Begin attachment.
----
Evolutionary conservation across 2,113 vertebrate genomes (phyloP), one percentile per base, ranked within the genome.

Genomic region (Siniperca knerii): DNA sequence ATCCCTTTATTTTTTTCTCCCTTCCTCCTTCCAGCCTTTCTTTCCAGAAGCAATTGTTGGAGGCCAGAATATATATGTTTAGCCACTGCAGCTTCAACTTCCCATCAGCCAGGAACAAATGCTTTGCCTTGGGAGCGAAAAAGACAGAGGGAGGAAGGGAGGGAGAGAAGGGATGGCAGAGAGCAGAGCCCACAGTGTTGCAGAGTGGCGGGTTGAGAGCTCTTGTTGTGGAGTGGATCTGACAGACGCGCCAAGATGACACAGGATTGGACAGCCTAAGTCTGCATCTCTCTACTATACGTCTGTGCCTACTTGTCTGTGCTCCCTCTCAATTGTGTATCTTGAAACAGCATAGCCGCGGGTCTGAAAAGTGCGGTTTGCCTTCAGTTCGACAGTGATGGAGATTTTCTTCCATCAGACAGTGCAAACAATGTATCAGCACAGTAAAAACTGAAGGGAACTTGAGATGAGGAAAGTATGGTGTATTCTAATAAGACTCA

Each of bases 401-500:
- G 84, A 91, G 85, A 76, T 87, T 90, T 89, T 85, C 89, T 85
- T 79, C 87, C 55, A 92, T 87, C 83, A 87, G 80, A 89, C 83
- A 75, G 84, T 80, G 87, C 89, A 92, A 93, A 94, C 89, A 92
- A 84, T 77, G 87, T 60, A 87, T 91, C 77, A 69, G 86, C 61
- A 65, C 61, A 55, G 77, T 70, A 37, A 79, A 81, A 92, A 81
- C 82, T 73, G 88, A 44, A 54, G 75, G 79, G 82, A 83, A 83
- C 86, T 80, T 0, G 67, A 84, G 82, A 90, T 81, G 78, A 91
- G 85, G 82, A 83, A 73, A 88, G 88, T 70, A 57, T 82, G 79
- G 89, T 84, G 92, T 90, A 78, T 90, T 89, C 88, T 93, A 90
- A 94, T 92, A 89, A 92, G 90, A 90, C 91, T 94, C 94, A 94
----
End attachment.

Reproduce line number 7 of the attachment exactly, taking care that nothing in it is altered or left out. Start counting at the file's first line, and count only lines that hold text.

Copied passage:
- A 84, T 77, G 87, T 60, A 87, T 91, C 77, A 69, G 86, C 61